Mary Lou Marchand
Weeds. Mowing. I don't mind mowing until I get to the curbside. The sand and salt the plow throws on that area during the winter often leaves us with a problem area that is more grit than soil, more weeds than grass. How to improve the area has led me to look at the boulevard or street-side garden concept.
The 2016 gardening season, one of highs and lows, didn't have much in the middle. It began, as does each new season, with happy anticipation of fabulous tomatoes, prolific green beans, just enough zucchini . . . well, you know the feeling. This was going to be the perfect season. Why, I was even prepared for the return of the deer!
Sedum has become more popular in recent years. Low-growing types look good in rock gardens or as ground covers, while taller varieties stand out in perennial borders. The versatile sedum is common in alpine climates, as well as hot and arid regions.
As we consider our flower and vegetable gardens this spring, let’s also consider the good insects that may inhabit our gardens and provide safe, natural biological solutions to pest control. Beneficial insects instinctively search out pests to eat in our gardens providing us with free, non-chemical pest control. Who could ask for more?
There are some great new annuals for flower gardeners to look for this spring. While there’s nothing new about begonias, coleus, vincas or salvia, the 2016 varieties bring improvements in color, vigor and size. Salvia “Black and Blue” was replaced by Salvia “Black and Bloom.” The larger blooms than its predecessor are deep blue against a black stem and the foliage sturdier. Much loved by hummers and butterflies, this 3-foot tall sun lover is heat resistant.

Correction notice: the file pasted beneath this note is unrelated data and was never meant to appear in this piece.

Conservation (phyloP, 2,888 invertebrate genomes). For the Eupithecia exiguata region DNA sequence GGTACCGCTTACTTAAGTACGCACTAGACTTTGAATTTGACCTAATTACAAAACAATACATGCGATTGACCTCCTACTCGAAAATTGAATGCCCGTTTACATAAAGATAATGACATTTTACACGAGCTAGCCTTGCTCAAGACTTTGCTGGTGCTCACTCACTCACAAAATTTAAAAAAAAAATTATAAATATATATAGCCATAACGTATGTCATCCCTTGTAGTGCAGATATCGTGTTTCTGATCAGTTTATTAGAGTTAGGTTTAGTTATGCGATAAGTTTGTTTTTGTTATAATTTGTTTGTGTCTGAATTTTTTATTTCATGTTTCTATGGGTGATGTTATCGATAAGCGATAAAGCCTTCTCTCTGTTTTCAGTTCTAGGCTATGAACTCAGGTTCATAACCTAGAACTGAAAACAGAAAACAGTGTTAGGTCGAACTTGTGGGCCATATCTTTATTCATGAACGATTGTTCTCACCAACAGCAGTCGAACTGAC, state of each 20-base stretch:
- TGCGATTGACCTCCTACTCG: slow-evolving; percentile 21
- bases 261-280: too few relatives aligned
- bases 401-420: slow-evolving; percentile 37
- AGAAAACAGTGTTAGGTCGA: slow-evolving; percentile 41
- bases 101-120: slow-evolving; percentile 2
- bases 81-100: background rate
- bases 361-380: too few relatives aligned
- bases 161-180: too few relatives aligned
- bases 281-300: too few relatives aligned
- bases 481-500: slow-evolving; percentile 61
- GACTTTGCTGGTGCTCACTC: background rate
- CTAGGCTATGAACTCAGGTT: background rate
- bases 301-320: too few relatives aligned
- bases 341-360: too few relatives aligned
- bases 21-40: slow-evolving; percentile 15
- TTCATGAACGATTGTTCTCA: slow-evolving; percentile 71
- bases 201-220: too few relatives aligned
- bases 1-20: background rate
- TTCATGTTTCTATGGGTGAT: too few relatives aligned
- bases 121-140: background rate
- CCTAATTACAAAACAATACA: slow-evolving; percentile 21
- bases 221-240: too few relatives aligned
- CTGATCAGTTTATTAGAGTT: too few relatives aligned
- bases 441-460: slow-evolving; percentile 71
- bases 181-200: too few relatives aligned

When I was a child, I learned many nursery rhymes. My favorite was when my mother would say “Mary, Mary, quite contrary, how does your garden grow.” After a few years of the usual response, I started replying “With silver bells and cockle shells, and one big weed.”
Here’s a look at some garden and yard activities that will keep you busy in September. And some of these jobs may continue into October as so much depends on our weather. If you have perennial weeds you want to get rid of, now is the time as long as your lawn is healthy. Weed killer applied to grass that is weak or brown can damage or kill the grass. Follow the instructions that are on the weed killer container.
As we enter August, here are some garden and yard tips you can use to make the most of the summer and ready for fall. Watering August can be hot and dry. Most plants and lawns need about an inch a week. If you’re gardening in sand, you may need to water more often. Water in the morning to minimize evaporation or use soaker hoses. Pots and baskets can dry quickly in warm temps and wind.
Wouldn’t it be great if once the flower and vegetable gardens were planted, we could just enjoy the fruits of that labor without having to weed, water and feed? Or the grass grew only 4 inches tall? In the best of all possible worlds, that would be the case. Since we do have to tend our gardens, here are some suggestions for the month of June.
Weeds. Mowing. I don't mind mowing until I get to the curbside. The sand and salt the plow throws on the area during the winter often leave us with a problem area that is more grit than soil, more weeds than grass. How to improve the area has led me to look at the boulevard or street-side garden concept. I've begun to dig deeper into the idea of making this change in my front yard. I wondered about what plants would work best, if the city had any special regulations and how to best cope with the sand and salt.